Under the general requirement that foods use ordinary and customary descriptors on their labels, peanut butter labeled as "natural" or "old-fashioned" contained only peanuts and (usually) salt.
So, for the last 30 years or so, the world consisted of two kinds of peanut butter: homogenized peanut butter and "natural" or "old-fashioned" peanut butter. This was pretty simple, and I think everybody knew the game.
Coming forward to today, first add USDA organic standards. These rules has nothing to do with the prior regime created by the FDA. Either homogenized or old-fashioned peanut butter can be organic, so long as the ingredients meet organic standards, and they are made in a facility that meets organic standards. The result is that not all organic peanut butter is "natural" by the ordinary, traditional nomenclature, nor are all natural peanut butters organic.
It gets worse.
Recently, the food marketers have gotten aggressive with labeling again, and I believe this is leading to additional customer confusion, based on what I'm seeing on the blogs. (I'm not going to name names here because I didn't create this blog to attack competitors.)
Some companies have begun describing as "natural" peanut butter products that contain both palm oil as a stabilizer, and sugar. Others have created products that contain 90% peanuts and a variety of other ingredients -- including things such as flour and chocolate topping -- which are being sold as "peanut butter spread." Yet the most prominent word on the label is "natural," which again, some bloggers, wrongly in my view, are describing and reviewing as a natural peanut butter.
On top of that, there are all of the various peanut butter and flavor combinations on the market -- pb and honey, pb and chocolate, etc. etc. There are a number of peanut butter products that have enhancements that are marketed towards health and nutrition oriented consumers -- pb with Omega 3's, pb with flax, pb with sunflowers, etc. And there are reduced-fat products on the market. Depending on the ingredients, these may also carry the "natural" or "organic" labels.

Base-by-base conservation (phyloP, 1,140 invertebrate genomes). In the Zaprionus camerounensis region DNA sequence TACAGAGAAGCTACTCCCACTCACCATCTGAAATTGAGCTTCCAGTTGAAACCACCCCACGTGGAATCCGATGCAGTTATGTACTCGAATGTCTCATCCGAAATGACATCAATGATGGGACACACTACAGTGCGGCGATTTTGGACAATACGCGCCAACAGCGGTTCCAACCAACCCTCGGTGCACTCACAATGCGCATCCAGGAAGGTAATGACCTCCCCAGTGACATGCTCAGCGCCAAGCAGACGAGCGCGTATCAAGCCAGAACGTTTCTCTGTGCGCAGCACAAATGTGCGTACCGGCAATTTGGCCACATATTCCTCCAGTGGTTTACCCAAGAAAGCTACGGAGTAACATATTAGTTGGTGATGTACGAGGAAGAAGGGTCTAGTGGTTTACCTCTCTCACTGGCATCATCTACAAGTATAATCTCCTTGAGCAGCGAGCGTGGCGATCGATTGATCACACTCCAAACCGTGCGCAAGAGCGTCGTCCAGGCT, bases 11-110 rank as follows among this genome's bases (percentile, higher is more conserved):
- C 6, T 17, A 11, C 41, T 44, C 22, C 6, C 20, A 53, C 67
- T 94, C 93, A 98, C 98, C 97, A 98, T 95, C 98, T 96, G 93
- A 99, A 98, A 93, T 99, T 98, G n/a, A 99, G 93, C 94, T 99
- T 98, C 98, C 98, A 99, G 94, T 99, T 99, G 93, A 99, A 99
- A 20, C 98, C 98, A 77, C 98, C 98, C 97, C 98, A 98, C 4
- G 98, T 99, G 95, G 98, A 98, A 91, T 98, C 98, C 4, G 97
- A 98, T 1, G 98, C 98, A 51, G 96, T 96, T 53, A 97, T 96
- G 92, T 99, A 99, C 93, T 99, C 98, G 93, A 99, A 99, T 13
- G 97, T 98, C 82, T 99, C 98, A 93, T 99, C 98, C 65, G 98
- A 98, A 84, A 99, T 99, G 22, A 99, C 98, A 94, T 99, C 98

But who cares? Carver was a remarkable person. I would love to get to Philadelphia to see the exhibit put on at the Academy of Natural Sciences. But I'll be there in spirit. Their gift shop placed an order for our peanut butter to sell with the show.
Koeze's Cream-Nut Natural and Sweet Ella's Organic peanut butters compete directly with the grind-it-yourself machines in grocery stores and health food stores, and with peanut butter that people grind in their own homes. Often when we are doing a store demo someone will say, "No, thanks, I grind peanut butter myself. It's fresher."
I doubt it. Once peanuts are roasted, they begin to go stale very quickly. How quickly? We won't even store peanuts over a weekend without grinding them into butter and putting them in jars. We rarely even hold them overnight.
Staleness in nuts is the result of two related processes. The first is that the nuts absorb moisture from the air , which makes the nuts soft. The second is oxidation of the oils - otherwise known as rancidity. How quickly nuts become rancid is determined by temperature, moisture content, and the amount of oxygen available. Effective packaging and cool temperature storage can retard but not halt that process in roasted peanuts.
Freshness in peanut butter has nothing to do with how recently the peanuts were ground. It has to do with how recently they were roasted, and how they have been handled since then. Unless your store (or you) are roasting peanuts daily and using them all up each day in the self-grind machine, your peanut butter is not fresher than ours (and, I"ll add, the peanuts that stores start with probably aren't as good to begin with).